The Bottomless Ocean of God's Love

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The Bottomless Ocean of God's Love

Brandon Booth
Brandon Booth
January 30, 2024

Hello friend, today I want to offer something a little different: a personal meditation I wrote (and a piece of art I created) upon re-reading a section of von Balthasar’s Prayer. The meditation follows the art.

Existence itself is an undeserved gift for which we cannot thank God enough.

If I can stop my whirring mind for moment and simply notice the exquisite splendor and mystery of merely existing, I must break forth into spontaneous praise and thanksgiving to God.

Incomprehensible beauty exists within the space of a single breath. It spreads around and away from us like a panoramic landscape. It gives itself to each of us promiscuously. If I could freeze time I could live a whole life in a single moment. But each moment moves on as quickly as it comes, politely making room for the next which is again full of unspeakable glories.

Yet as wonderful as existence is, it was only given to us for the sake of an even more wonderful and inconceivable purpose of God. Between God’s beginning without a beginning and his endless end, there fits the tiny stretch of our finite existence. We have our value within God’s eternal life; through his free grace we exist before his face, and we each have a mysteriously central role in the eternal “love story” that God is telling.

The one who prays must be vividly aware of this. Vividly aware that the whole compact solidity of our creaturely being, all the laws that govern this physical world, all the events that transpire in history both tragic and wonderful—everything—floats like a ship on the bottomless ocean of the love of the Father.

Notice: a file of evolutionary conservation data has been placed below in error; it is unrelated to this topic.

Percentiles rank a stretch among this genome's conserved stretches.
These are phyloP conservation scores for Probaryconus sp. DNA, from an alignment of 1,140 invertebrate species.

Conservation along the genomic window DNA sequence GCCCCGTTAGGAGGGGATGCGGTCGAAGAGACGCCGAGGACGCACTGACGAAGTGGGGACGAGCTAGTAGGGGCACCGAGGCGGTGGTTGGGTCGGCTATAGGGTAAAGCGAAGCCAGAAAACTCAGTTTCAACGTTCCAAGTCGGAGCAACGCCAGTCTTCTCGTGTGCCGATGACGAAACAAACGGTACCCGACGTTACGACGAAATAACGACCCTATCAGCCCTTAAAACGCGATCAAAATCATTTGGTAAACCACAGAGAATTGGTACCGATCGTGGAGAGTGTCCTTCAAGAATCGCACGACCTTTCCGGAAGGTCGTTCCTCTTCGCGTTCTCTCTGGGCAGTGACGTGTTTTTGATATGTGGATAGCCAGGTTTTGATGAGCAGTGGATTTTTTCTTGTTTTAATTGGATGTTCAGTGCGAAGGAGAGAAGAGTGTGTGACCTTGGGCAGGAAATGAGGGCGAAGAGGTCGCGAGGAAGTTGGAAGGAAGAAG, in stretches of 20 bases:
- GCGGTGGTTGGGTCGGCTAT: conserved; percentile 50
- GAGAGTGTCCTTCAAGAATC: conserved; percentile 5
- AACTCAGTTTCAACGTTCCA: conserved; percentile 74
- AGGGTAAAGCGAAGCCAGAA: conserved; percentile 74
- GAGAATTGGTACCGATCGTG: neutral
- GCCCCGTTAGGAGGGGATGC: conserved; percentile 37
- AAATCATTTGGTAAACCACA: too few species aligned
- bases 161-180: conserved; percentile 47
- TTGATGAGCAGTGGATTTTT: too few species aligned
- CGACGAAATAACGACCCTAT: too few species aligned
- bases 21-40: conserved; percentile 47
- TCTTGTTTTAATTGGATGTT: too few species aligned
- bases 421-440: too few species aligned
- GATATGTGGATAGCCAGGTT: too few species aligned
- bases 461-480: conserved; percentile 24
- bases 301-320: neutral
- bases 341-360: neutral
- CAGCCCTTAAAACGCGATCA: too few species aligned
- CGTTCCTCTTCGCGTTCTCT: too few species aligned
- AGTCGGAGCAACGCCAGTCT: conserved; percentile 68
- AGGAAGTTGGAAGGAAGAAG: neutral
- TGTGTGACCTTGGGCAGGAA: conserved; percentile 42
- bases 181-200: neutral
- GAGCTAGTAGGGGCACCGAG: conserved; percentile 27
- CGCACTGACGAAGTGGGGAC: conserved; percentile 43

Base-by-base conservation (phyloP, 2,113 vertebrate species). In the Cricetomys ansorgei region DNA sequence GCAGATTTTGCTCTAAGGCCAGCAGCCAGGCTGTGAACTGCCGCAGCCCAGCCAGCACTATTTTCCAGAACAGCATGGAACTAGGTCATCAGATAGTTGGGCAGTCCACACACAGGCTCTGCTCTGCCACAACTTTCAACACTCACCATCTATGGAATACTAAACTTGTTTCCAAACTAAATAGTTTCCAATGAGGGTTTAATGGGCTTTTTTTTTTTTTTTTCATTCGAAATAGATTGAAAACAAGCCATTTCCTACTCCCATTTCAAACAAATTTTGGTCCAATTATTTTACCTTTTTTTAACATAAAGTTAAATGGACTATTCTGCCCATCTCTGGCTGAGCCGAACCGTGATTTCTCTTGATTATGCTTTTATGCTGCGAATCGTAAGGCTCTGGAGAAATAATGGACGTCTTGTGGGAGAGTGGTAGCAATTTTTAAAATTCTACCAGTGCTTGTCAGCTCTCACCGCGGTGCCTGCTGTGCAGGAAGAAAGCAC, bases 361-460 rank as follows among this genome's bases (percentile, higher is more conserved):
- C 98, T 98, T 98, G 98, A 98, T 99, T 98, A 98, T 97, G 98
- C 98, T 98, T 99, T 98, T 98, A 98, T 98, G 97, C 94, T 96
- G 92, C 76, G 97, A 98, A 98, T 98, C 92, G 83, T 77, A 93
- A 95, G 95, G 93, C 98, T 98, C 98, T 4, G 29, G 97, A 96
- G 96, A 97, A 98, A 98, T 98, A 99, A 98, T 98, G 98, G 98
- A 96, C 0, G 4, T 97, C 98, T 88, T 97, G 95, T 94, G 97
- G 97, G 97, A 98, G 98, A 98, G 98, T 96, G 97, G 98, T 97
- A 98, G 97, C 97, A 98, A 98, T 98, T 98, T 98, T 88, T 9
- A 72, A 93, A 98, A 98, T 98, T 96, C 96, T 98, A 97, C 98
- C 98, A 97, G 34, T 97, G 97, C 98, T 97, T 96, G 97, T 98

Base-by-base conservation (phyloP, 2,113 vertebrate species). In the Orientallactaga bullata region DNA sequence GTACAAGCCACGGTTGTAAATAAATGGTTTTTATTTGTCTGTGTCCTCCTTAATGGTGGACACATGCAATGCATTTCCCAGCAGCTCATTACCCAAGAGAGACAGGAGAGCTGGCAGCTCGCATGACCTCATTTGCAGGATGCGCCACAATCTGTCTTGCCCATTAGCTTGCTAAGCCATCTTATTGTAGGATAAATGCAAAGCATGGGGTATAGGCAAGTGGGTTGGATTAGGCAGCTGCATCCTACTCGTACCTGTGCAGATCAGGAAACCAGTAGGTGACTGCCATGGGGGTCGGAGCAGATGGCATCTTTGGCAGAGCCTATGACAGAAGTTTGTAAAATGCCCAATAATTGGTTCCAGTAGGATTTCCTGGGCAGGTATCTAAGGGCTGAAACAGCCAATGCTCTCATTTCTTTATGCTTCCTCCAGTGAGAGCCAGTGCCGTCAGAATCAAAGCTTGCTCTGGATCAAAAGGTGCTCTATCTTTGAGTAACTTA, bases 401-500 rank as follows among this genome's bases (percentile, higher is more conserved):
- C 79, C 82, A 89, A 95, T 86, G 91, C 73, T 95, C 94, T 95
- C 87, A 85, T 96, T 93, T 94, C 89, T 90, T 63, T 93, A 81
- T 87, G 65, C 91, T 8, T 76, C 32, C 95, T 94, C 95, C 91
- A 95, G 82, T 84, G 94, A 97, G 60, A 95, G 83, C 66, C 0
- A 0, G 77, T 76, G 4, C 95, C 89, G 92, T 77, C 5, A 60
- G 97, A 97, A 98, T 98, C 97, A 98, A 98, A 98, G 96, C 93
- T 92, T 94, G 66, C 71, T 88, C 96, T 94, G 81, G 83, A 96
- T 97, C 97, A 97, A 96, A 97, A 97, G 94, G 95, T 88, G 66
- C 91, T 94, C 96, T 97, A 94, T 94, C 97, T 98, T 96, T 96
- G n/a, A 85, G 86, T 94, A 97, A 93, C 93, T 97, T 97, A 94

Then we can experience the freedom of this love.

“Everything floats like a ship on the bottomless ocean of the love of the Father.”

This is not the nihilistic “freedom” experienced by those who believe “after this, nothing.” No, we can experience the much deeper and wholly different freedom which comes from being in the Father's "good pleasure." We, his creatures and servants, are regarded as members of his household, as his very own children and "co-heirs" with his Son!

Note: In the above, I have freely interwoven my own words with Balthasar’s without regard for proper citations. If you would like to read the source material it spans the pages 39-44 of this edition of his book.

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